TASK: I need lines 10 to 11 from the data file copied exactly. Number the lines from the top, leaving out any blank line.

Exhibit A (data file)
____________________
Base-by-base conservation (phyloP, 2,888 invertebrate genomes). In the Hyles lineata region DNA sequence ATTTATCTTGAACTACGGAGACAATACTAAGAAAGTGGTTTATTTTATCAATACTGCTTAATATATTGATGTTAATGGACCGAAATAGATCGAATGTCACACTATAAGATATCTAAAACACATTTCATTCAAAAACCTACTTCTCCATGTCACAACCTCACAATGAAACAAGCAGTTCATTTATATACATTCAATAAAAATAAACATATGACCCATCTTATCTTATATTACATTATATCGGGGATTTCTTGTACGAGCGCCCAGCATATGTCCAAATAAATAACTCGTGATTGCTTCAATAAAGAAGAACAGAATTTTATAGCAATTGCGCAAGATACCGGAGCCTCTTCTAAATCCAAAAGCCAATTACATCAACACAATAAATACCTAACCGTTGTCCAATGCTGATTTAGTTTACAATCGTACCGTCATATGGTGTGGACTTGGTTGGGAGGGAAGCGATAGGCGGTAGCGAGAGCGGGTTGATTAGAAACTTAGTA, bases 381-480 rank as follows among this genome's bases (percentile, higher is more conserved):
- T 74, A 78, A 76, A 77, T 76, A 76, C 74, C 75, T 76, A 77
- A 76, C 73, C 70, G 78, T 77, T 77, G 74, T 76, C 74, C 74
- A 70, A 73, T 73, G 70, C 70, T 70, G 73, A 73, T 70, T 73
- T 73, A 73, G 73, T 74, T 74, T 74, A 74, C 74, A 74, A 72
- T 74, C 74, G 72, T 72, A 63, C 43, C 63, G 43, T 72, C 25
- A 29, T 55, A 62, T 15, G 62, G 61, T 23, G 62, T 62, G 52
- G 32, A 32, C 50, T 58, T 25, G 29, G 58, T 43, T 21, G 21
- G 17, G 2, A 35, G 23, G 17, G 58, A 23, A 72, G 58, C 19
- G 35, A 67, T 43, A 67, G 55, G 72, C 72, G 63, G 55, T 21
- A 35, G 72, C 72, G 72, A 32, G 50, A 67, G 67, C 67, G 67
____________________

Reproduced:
- G 35, A 67, T 43, A 67, G 55, G 72, C 72, G 63, G 55, T 21
- A 35, G 72, C 72, G 72, A 32, G 50, A 67, G 67, C 67, G 67